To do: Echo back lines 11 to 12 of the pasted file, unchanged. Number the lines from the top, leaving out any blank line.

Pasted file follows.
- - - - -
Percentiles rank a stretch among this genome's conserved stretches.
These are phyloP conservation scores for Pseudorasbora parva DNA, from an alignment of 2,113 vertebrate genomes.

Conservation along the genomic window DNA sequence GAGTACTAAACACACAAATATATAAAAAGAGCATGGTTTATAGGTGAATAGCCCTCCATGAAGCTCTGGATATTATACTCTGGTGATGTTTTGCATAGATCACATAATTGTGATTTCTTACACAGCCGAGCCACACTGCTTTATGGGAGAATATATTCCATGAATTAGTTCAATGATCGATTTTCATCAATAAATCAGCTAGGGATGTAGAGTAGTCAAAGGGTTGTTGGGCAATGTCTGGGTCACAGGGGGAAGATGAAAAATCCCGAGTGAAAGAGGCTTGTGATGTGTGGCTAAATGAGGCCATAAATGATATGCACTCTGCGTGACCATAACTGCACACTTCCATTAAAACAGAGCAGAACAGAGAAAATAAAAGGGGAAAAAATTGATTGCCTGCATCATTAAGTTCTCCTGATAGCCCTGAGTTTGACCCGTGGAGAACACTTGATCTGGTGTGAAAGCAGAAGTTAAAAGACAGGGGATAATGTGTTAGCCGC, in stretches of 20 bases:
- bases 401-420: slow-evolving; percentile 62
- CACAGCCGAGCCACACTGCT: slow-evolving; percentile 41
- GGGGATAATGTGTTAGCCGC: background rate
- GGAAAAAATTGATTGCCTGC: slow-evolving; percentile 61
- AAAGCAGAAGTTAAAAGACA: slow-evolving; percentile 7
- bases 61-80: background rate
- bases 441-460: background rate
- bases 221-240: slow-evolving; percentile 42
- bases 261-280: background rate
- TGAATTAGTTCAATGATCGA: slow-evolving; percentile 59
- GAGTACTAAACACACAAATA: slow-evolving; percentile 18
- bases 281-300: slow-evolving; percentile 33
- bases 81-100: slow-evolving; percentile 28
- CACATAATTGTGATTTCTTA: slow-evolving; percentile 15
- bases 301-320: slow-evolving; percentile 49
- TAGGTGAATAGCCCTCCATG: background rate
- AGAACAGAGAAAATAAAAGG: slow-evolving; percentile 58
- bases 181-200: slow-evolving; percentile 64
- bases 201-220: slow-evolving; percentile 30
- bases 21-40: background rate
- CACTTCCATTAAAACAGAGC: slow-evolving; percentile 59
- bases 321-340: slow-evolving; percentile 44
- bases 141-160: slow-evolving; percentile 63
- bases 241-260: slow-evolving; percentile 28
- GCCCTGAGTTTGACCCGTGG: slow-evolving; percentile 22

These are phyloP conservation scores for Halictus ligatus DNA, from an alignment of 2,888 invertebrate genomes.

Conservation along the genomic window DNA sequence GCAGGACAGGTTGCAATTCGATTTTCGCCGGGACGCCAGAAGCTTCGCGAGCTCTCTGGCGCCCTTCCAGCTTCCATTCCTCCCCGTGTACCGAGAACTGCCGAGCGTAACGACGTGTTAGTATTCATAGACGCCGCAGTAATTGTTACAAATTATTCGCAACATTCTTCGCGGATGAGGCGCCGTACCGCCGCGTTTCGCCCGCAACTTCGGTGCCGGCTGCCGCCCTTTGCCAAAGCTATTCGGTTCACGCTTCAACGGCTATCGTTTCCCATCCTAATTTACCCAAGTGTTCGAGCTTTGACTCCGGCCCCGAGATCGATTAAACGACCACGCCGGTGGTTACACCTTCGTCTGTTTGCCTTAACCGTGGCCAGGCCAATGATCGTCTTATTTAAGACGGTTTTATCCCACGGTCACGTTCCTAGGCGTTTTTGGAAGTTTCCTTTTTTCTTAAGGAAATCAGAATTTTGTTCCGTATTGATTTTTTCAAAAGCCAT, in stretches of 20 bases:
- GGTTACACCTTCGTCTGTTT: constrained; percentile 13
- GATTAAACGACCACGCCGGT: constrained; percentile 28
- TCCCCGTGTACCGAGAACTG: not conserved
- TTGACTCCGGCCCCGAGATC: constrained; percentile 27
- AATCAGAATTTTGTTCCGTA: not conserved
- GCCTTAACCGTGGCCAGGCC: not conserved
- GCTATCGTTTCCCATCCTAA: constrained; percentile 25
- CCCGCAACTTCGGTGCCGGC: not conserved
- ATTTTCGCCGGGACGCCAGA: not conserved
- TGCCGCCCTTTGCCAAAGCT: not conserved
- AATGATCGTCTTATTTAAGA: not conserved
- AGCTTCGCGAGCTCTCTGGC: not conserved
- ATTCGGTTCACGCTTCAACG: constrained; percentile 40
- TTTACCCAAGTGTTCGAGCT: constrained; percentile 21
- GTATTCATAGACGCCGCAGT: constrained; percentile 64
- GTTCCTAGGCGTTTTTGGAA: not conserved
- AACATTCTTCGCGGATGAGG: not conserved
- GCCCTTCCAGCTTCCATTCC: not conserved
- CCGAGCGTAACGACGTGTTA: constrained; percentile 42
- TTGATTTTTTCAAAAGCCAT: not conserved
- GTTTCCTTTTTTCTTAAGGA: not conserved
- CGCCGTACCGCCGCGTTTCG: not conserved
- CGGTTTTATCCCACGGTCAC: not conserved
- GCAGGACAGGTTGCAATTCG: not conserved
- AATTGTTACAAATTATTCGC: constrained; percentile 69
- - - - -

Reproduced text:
- bases 221-240: slow-evolving; percentile 42
- bases 261-280: background rate